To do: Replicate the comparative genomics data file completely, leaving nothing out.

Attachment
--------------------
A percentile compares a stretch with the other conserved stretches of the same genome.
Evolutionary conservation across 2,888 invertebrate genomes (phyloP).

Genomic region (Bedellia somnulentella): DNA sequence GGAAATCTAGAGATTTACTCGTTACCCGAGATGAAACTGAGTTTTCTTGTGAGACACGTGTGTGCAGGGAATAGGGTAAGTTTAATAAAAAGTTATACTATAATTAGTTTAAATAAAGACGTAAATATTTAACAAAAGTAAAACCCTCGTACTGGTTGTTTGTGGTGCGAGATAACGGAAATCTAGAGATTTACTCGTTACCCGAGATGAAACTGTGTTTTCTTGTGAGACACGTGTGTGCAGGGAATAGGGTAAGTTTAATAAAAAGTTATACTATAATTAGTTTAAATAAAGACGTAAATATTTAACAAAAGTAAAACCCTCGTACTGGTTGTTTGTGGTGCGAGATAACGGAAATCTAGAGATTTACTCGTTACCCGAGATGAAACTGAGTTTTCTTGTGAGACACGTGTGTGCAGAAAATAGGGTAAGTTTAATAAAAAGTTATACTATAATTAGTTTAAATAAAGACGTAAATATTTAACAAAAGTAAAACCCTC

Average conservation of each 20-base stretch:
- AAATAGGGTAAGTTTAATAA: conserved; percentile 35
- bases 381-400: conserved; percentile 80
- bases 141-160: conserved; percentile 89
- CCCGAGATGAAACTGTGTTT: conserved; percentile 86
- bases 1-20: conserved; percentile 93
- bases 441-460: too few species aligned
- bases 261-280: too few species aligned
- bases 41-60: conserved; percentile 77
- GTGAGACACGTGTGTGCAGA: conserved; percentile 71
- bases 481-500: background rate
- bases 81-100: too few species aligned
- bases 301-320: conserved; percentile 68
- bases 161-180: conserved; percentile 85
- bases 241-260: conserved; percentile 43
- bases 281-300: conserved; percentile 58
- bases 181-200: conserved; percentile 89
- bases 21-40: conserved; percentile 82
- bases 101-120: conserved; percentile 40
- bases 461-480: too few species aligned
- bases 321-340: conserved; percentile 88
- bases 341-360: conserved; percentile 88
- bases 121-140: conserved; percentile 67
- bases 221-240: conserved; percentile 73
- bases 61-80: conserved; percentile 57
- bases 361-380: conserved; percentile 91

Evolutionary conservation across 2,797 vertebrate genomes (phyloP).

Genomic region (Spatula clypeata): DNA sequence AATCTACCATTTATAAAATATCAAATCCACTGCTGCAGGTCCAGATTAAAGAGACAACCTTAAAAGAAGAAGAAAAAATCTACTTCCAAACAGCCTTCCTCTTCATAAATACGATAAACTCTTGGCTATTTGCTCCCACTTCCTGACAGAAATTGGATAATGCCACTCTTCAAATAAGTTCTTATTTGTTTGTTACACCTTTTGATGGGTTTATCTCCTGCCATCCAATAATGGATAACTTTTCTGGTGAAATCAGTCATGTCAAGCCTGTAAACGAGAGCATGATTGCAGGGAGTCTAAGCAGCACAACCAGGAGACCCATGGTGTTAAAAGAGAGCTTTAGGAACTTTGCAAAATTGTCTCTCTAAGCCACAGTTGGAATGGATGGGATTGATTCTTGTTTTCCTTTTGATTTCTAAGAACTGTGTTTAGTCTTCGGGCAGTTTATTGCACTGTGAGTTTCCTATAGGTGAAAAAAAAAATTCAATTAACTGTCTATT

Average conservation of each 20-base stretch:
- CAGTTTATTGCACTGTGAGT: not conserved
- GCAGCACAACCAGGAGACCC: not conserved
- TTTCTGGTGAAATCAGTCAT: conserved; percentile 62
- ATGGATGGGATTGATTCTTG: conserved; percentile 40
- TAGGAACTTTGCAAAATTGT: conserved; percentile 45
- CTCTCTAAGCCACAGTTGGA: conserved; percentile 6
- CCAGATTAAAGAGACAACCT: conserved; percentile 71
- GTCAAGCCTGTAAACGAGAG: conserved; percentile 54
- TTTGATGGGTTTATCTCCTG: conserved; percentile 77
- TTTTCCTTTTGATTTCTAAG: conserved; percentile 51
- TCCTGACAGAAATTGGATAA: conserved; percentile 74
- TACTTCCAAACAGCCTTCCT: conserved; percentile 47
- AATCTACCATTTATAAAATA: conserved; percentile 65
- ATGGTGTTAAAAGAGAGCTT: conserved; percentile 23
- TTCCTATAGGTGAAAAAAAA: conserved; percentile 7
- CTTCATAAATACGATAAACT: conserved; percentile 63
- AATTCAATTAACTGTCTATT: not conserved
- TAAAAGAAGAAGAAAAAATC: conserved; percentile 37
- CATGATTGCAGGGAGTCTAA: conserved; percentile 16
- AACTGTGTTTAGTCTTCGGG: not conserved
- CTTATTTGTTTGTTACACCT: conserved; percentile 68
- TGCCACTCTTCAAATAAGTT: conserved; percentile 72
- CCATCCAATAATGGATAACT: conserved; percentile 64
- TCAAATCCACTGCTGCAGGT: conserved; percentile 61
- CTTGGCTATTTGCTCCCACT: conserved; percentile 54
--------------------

A percentile compares a stretch with the other conserved stretches of the same genome.
Evolutionary conservation across 2,888 invertebrate genomes (phyloP).

Genomic region (Bedellia somnulentella): DNA sequence GGAAATCTAGAGATTTACTCGTTACCCGAGATGAAACTGAGTTTTCTTGTGAGACACGTGTGTGCAGGGAATAGGGTAAGTTTAATAAAAAGTTATACTATAATTAGTTTAAATAAAGACGTAAATATTTAACAAAAGTAAAACCCTCGTACTGGTTGTTTGTGGTGCGAGATAACGGAAATCTAGAGATTTACTCGTTACCCGAGATGAAACTGTGTTTTCTTGTGAGACACGTGTGTGCAGGGAATAGGGTAAGTTTAATAAAAAGTTATACTATAATTAGTTTAAATAAAGACGTAAATATTTAACAAAAGTAAAACCCTCGTACTGGTTGTTTGTGGTGCGAGATAACGGAAATCTAGAGATTTACTCGTTACCCGAGATGAAACTGAGTTTTCTTGTGAGACACGTGTGTGCAGAAAATAGGGTAAGTTTAATAAAAAGTTATACTATAATTAGTTTAAATAAAGACGTAAATATTTAACAAAAGTAAAACCCTC

Average conservation of each 20-base stretch:
- AAATAGGGTAAGTTTAATAA: conserved; percentile 35
- bases 381-400: conserved; percentile 80
- bases 141-160: conserved; percentile 89
- CCCGAGATGAAACTGTGTTT: conserved; percentile 86
- bases 1-20: conserved; percentile 93
- bases 441-460: too few species aligned
- bases 261-280: too few species aligned
- bases 41-60: conserved; percentile 77
- GTGAGACACGTGTGTGCAGA: conserved; percentile 71
- bases 481-500: background rate
- bases 81-100: too few species aligned
- bases 301-320: conserved; percentile 68
- bases 161-180: conserved; percentile 85
- bases 241-260: conserved; percentile 43
- bases 281-300: conserved; percentile 58
- bases 181-200: conserved; percentile 89
- bases 21-40: conserved; percentile 82
- bases 101-120: conserved; percentile 40
- bases 461-480: too few species aligned
- bases 321-340: conserved; percentile 88
- bases 341-360: conserved; percentile 88
- bases 121-140: conserved; percentile 67
- bases 221-240: conserved; percentile 73
- bases 61-80: conserved; percentile 57
- bases 361-380: conserved; percentile 91

Evolutionary conservation across 2,797 vertebrate genomes (phyloP).

Genomic region (Spatula clypeata): DNA sequence AATCTACCATTTATAAAATATCAAATCCACTGCTGCAGGTCCAGATTAAAGAGACAACCTTAAAAGAAGAAGAAAAAATCTACTTCCAAACAGCCTTCCTCTTCATAAATACGATAAACTCTTGGCTATTTGCTCCCACTTCCTGACAGAAATTGGATAATGCCACTCTTCAAATAAGTTCTTATTTGTTTGTTACACCTTTTGATGGGTTTATCTCCTGCCATCCAATAATGGATAACTTTTCTGGTGAAATCAGTCATGTCAAGCCTGTAAACGAGAGCATGATTGCAGGGAGTCTAAGCAGCACAACCAGGAGACCCATGGTGTTAAAAGAGAGCTTTAGGAACTTTGCAAAATTGTCTCTCTAAGCCACAGTTGGAATGGATGGGATTGATTCTTGTTTTCCTTTTGATTTCTAAGAACTGTGTTTAGTCTTCGGGCAGTTTATTGCACTGTGAGTTTCCTATAGGTGAAAAAAAAAATTCAATTAACTGTCTATT

Average conservation of each 20-base stretch:
- CAGTTTATTGCACTGTGAGT: not conserved
- GCAGCACAACCAGGAGACCC: not conserved
- TTTCTGGTGAAATCAGTCAT: conserved; percentile 62
- ATGGATGGGATTGATTCTTG: conserved; percentile 40
- TAGGAACTTTGCAAAATTGT: conserved; percentile 45
- CTCTCTAAGCCACAGTTGGA: conserved; percentile 6
- CCAGATTAAAGAGACAACCT: conserved; percentile 71
- GTCAAGCCTGTAAACGAGAG: conserved; percentile 54
- TTTGATGGGTTTATCTCCTG: conserved; percentile 77
- TTTTCCTTTTGATTTCTAAG: conserved; percentile 51
- TCCTGACAGAAATTGGATAA: conserved; percentile 74
- TACTTCCAAACAGCCTTCCT: conserved; percentile 47
- AATCTACCATTTATAAAATA: conserved; percentile 65
- ATGGTGTTAAAAGAGAGCTT: conserved; percentile 23
- TTCCTATAGGTGAAAAAAAA: conserved; percentile 7
- CTTCATAAATACGATAAACT: conserved; percentile 63
- AATTCAATTAACTGTCTATT: not conserved
- TAAAAGAAGAAGAAAAAATC: conserved; percentile 37
- CATGATTGCAGGGAGTCTAA: conserved; percentile 16
- AACTGTGTTTAGTCTTCGGG: not conserved
- CTTATTTGTTTGTTACACCT: conserved; percentile 68
- TGCCACTCTTCAAATAAGTT: conserved; percentile 72
- CCATCCAATAATGGATAACT: conserved; percentile 64
- TCAAATCCACTGCTGCAGGT: conserved; percentile 61
- CTTGGCTATTTGCTCCCACT: conserved; percentile 54